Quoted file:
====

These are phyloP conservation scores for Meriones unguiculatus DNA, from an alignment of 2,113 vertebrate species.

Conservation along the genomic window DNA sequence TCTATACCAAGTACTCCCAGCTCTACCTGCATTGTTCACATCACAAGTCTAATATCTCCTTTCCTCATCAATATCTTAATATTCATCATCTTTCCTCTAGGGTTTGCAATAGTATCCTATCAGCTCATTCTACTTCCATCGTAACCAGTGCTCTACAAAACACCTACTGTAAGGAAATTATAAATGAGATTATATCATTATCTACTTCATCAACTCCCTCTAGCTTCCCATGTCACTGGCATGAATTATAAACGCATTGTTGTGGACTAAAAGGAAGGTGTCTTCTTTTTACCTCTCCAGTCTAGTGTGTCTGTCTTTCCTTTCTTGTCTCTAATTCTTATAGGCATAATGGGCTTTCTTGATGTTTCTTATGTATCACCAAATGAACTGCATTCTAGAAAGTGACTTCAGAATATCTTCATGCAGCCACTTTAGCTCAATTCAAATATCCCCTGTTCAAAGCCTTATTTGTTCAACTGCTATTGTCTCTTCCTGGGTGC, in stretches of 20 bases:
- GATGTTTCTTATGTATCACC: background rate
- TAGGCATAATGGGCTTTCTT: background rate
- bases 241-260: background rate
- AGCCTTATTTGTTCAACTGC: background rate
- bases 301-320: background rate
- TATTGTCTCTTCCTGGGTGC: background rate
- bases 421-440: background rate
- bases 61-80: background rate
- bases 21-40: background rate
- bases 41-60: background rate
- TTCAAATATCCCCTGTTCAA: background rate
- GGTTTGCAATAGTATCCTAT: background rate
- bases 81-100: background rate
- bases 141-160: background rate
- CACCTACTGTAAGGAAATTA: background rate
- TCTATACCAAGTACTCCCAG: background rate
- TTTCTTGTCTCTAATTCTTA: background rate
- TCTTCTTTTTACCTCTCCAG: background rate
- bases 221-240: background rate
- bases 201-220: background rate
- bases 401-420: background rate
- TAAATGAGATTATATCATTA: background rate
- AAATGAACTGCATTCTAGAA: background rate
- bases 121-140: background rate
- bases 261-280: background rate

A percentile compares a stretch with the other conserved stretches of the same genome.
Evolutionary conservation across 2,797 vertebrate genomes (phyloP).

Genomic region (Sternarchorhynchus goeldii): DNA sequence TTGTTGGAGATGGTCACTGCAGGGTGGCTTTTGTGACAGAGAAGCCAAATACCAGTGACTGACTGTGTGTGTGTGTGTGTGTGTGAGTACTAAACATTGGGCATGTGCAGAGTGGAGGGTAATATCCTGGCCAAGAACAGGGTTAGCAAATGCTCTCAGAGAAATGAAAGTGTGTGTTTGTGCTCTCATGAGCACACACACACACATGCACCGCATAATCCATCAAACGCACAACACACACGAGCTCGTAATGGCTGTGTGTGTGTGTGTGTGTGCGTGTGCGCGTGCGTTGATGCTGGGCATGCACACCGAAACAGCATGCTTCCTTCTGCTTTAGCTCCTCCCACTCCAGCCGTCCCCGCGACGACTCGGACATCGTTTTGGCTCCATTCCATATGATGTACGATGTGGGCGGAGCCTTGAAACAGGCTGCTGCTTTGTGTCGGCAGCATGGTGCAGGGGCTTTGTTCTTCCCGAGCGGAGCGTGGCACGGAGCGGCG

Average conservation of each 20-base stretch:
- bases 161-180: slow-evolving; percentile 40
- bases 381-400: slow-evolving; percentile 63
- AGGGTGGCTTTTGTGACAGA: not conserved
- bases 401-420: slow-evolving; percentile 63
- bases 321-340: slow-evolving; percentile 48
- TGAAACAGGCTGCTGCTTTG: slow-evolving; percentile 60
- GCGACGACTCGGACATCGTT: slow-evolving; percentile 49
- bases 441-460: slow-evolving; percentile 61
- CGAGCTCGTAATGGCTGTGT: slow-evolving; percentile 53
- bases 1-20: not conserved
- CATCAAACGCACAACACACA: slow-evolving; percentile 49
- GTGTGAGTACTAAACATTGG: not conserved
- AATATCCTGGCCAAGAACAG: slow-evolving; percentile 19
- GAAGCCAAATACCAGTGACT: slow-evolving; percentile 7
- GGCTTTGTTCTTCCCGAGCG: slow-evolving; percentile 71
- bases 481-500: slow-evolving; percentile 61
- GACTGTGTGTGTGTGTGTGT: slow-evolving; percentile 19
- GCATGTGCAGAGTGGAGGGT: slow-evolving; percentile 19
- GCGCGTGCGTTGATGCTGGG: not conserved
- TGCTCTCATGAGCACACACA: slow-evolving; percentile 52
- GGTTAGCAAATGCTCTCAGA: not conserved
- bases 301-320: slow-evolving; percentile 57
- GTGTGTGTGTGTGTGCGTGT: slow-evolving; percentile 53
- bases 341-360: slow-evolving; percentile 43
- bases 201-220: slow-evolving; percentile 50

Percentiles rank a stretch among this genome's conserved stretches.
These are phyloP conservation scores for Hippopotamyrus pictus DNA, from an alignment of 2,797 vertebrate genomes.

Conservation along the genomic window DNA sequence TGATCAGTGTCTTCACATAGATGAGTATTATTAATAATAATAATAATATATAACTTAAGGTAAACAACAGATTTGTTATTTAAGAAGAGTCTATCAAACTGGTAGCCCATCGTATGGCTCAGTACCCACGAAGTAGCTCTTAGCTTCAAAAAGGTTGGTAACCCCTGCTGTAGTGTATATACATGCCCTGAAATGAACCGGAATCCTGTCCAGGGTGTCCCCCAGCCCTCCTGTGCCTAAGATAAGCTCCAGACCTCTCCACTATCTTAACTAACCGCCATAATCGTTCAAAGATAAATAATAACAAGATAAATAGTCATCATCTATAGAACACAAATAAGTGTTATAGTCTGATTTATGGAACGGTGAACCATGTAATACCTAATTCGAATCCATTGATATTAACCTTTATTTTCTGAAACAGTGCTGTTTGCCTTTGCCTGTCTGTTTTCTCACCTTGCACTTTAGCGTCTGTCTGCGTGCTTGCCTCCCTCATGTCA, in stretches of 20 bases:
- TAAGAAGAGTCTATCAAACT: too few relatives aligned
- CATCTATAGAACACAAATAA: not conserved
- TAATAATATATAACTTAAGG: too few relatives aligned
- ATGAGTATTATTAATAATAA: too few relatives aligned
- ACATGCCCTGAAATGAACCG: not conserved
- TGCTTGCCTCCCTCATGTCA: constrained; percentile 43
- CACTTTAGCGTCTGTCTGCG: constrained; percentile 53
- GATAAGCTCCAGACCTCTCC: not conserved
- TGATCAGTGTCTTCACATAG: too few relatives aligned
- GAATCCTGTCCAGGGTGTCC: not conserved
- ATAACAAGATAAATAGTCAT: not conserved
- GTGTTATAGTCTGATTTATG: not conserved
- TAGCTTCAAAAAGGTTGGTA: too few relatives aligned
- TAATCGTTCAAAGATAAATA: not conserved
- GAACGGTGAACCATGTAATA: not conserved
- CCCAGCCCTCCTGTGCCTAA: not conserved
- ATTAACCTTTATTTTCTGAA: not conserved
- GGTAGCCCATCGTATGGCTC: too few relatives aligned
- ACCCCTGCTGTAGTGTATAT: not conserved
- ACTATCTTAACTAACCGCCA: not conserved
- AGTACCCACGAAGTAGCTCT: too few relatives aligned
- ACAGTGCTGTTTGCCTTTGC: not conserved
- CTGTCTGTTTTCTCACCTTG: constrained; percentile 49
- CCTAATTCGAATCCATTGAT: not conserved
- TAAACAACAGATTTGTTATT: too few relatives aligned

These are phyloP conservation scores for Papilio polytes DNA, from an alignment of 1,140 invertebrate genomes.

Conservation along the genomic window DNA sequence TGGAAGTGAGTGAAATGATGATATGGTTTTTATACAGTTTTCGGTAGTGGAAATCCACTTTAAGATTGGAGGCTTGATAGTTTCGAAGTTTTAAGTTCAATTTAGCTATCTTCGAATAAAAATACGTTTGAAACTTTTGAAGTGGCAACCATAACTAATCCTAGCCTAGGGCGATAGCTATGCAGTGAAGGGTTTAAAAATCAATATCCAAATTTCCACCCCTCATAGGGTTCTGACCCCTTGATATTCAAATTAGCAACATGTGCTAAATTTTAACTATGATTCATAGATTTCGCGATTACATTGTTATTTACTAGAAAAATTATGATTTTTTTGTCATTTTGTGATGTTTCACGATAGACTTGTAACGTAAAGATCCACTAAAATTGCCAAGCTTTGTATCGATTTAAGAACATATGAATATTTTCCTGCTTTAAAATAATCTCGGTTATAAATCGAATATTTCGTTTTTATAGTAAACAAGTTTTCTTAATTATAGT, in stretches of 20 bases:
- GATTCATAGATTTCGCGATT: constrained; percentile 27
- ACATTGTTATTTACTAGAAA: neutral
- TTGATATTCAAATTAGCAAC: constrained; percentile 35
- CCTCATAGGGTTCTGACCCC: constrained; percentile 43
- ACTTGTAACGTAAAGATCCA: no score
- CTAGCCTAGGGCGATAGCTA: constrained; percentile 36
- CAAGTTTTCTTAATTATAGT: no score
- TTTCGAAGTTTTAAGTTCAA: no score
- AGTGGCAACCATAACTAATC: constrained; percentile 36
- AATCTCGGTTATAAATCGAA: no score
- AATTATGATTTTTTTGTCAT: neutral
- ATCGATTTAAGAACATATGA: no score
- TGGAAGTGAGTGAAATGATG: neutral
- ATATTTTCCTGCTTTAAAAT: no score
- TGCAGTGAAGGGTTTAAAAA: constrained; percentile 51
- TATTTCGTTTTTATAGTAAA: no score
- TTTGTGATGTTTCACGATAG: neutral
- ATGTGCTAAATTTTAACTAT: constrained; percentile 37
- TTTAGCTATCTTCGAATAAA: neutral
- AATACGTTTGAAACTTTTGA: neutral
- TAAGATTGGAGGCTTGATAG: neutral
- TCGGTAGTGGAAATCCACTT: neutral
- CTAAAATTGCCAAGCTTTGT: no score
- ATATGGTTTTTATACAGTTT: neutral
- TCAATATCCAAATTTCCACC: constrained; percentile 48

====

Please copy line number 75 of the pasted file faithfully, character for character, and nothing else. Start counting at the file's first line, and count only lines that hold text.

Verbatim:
- CCCAGCCCTCCTGTGCCTAA: not conserved